The father has now brought a further application to the Family Court asking that his visitation be extended to supervised overnight visitation.

The attorney for the child’s mother has alleged that she opposed the father having further visitation with the child. She was not comfortable with the idea of further overnight visitation. This was in spite of the fact that ACS consented to the further supervised overnight visits by the father from Friday evenings through Saturday.

The court took into consideration that the visitation with the father was going well. The mother argued the child was not comfortable with this further expansion of the visitation and therefore the father’s visitation should not be expanded to overnights.

Judge O’Shea found the expansion of the father’s visitation was consistent with the policy of the Family Court Act and ACS guidelines for determining the appropriate level of supervision regarding family visits. The court found the ACS guidelines allowed for overnight visitation and weekend visits between a parent and a child during the pendency of proceedings in the Family Court for neglect. The court further found the extension of the visitation by the father did not expose the child to negative risks concerning physical, mental or the emotional well being of the child. The court therefore granted the father’s petition extending his visitation.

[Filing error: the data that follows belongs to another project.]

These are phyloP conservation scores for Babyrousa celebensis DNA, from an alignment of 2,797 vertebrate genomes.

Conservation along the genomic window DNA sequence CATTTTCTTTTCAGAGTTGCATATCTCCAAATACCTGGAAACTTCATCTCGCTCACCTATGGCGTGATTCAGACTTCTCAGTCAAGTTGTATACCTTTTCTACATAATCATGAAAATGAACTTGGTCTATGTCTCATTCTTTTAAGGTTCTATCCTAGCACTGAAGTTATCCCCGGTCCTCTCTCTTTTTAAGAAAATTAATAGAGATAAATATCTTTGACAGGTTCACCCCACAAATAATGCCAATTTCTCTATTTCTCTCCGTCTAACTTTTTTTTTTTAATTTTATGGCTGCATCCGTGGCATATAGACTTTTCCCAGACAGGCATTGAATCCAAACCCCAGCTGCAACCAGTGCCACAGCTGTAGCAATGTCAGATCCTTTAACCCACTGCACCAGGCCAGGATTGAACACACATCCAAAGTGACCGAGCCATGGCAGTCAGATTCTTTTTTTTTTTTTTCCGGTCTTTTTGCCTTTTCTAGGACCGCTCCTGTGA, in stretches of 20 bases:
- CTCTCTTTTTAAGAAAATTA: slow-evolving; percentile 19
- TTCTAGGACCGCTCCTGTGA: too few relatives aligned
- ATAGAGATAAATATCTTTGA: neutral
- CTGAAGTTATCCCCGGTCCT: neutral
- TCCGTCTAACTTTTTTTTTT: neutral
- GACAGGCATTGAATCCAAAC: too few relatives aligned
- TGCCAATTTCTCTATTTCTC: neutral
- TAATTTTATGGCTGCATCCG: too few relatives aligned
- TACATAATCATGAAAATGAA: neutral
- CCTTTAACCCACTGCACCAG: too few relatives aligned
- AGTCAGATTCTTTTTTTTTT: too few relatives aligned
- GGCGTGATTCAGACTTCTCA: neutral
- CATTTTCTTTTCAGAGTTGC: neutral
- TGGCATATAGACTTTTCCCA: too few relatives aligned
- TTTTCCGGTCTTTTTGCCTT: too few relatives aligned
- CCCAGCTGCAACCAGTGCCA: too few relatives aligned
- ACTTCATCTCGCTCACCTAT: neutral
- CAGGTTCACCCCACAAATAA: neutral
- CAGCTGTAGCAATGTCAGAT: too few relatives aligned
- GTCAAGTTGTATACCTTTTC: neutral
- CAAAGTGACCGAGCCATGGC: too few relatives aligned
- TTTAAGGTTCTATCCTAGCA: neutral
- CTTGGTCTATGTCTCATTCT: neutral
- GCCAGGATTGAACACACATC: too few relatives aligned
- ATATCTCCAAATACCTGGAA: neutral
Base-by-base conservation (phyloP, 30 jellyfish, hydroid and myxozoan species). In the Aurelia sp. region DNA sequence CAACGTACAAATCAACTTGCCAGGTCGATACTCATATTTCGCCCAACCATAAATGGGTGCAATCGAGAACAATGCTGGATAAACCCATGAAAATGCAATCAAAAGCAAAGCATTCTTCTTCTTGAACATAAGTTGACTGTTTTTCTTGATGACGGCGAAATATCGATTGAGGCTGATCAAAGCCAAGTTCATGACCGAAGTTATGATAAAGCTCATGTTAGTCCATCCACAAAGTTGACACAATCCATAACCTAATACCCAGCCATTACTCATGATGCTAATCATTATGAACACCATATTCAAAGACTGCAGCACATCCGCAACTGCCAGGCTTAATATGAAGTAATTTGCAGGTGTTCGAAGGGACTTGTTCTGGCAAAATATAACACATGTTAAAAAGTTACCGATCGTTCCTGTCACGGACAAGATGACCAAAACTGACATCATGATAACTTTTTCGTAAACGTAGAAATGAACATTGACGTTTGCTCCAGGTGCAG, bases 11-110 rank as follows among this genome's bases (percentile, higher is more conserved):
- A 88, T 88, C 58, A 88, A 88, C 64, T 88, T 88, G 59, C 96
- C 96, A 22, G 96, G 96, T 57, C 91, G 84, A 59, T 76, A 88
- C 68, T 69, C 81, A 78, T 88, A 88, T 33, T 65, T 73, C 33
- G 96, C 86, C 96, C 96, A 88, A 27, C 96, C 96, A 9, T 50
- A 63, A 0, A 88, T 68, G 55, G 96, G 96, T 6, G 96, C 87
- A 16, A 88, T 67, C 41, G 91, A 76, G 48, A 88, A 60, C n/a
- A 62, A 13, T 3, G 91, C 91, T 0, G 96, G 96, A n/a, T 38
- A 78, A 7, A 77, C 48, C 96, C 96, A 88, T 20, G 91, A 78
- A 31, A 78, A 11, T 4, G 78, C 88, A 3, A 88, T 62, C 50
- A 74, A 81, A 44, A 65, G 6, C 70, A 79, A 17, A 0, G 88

Father’s Rights

Fathers have an important role to play in their children’s lives. Where a child has two loving, dedicated parents, the child’s life is enhanced. Granting the father, in this case, expanded visitation with his child was in the child’s best interest. Family Court judges should do everything in their power to promote father’s rights to have relationships with their children in all situations where it is shown that the father is having a positive impact on the children’s lives.Long Island CPS defense for fathers

Custody Legal Battles – Part I